Independencia de Siria

2010.Apr.19 Monday · 2 comments

in Casa SaltShaker, Food & Recipes

“Syria has long scowled at the idea of Lebanese sovereignty. It never admitted to Lebanon’s independence, officially gained in 1943, nor did it concede to the French mandate’s separation of the two countries. And today, regardless of its diminished presence in the country, the recent rise of “diplomatic relations” between Beirut and Damascus, and their exchange of embassies, Syria continues to exert influence over Lebanon through its local proxies, has put off demarcating borders and has not redressed unfair bilateral agreements skewed in its favor.”

– Hanin Ghadar, NOW Staff

I suppose there’s always something a trifle odd about a nice midwestern Jewish boy picking various independence days of arab states as themes for our dinners – but, those are just “this day in history” sort of markers that allow me to play with cuisines that I enjoy – no politics intended – and I like my cooking that way – apolitical. So, with Syrian independence day rolling around this last weekend, it was a chance to jump, once again, into ideas inspired by the Aleppo. Syrian Jewish, community.

Beet Tamarind Salad and Fava Hummus

Whipped up some fresh out of the oven pita bread and served it up with two “salads” – a fava bean hummus, made the same way I’d make a chickpea one – tahini, cumin, lemon, chili flakes, olive oil, salt and pepper – and finished with a little green lemon oil and smoked paprika; and the other, a roasted beet salad with finely diced white onion, toasted cumin, ufer biber, parsley, lemon juice and rind, olive oil, ou (reduced tamarind juice to a syrup), salt and pepper.

Tomato Lentil soup with Allspice Meatballs

A fairly simple soup – inspired by combining two different traditional soups of the canon – red lentils, garlic, coriander, cumin, black peppercorns, tomato paste and pulp, and fresh tomatoes – all simmered together until the lentils were soft and the tomatoes falling apart, then blended with a good amount of fresh cilantro just before serving. The meatballs, finely ground rump roast with onion, a little bread soaked in milk, salt, pepper and plenty of allspice.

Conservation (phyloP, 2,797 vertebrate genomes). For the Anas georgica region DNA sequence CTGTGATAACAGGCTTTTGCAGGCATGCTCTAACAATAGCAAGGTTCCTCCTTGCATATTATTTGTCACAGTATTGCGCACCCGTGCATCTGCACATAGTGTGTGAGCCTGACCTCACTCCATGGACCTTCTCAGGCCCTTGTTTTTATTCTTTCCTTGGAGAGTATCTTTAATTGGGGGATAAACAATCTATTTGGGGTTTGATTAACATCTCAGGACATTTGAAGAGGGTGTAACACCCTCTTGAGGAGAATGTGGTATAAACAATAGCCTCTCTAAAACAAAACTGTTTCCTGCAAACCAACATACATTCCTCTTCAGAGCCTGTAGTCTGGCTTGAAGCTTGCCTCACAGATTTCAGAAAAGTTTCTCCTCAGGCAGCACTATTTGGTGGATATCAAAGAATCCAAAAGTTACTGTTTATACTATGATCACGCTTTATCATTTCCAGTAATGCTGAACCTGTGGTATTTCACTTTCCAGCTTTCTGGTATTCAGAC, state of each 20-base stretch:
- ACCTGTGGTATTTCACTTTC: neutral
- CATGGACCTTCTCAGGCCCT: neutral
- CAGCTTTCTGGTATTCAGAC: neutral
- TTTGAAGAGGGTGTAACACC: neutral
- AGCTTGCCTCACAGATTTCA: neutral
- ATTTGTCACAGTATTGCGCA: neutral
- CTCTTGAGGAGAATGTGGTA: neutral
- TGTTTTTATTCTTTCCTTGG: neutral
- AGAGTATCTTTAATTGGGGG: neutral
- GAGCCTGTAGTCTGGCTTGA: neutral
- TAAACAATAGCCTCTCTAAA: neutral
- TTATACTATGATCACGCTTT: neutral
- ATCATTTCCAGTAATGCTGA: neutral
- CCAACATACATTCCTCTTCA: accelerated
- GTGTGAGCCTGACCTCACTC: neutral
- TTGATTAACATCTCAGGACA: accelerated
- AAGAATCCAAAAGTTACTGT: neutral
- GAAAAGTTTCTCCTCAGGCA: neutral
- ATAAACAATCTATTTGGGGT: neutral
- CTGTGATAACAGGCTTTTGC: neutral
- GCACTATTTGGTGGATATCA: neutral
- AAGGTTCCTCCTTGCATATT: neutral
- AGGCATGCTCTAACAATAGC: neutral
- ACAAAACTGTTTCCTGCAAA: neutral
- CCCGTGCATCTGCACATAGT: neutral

Sweetbread and mushroom risotto

This dish had mixed reviews. No one disliked it that I know of, and several people over the three nights of dinners liked it quite a bit, but sweetbreads, and other organ meats, always have a certain amount of innate controversy attached. Several porteñas who came on the different nights (all women this weekend, at least amongst the argentines), informed us that the only way to eat sweetbreads is grilled, with lots of lemon. Of course, that may be local tradition, but it’s certainly not the only way they’re served worldwide. Here, I took a fairly classic braise of onions, celery, mushrooms and sweetbreads, simply seasoned with salt, white pepper, hot paprika and smoked paprika, and served it, rather than over a plain white rice as it might be served in Syria, over a pretty classic saffron risotto.

Lemon Chicken with Fried Cauliflower Raviolo

This was my personal favorite course. The chicken breasts lightly coated in flour mixed with ground, toasted cumin, coriander, cayenne and salt, then oven baked with a drizzle of neutral oil. The lemon sauce – juice of two lemons beaten with two eggs and two cups of freshly made chicken stock, when it comes to a simmer, add in a paste of two tablespoons of flour mixed with just enough stock to make a thin paste, brought to a boil and cooked until thickened. Good as that was, the really fun part for me was playing with the ravioli. I’ve made fried cauliflower as a classic Syrian side dish before, but I mixed it up and simply blanched and shocked the cauliflower, then finely chopped it and mixed it with pecorino cheese, toasted hazelnut oil, salt and white pepper. Put a heaping spoonful of that mixture into a pasta dough made with just flour, water, and a touch of margarine (works better than butter for this pasta). Then deep fried them in a mix of neutral oil with a little more of the hazelnut oil. Delicious!

Apricot pistachio tartlet

Finished off with a little tartlet – left the edges raggedy – or “rustic” on purpose – filled with pastry cream flavored with orange blossom water and cardamom; topped with dried apricots that had been plumped up in sugar syrup, toasted pistachios, and then dusted with a mix of powdered sugar and cardamom.

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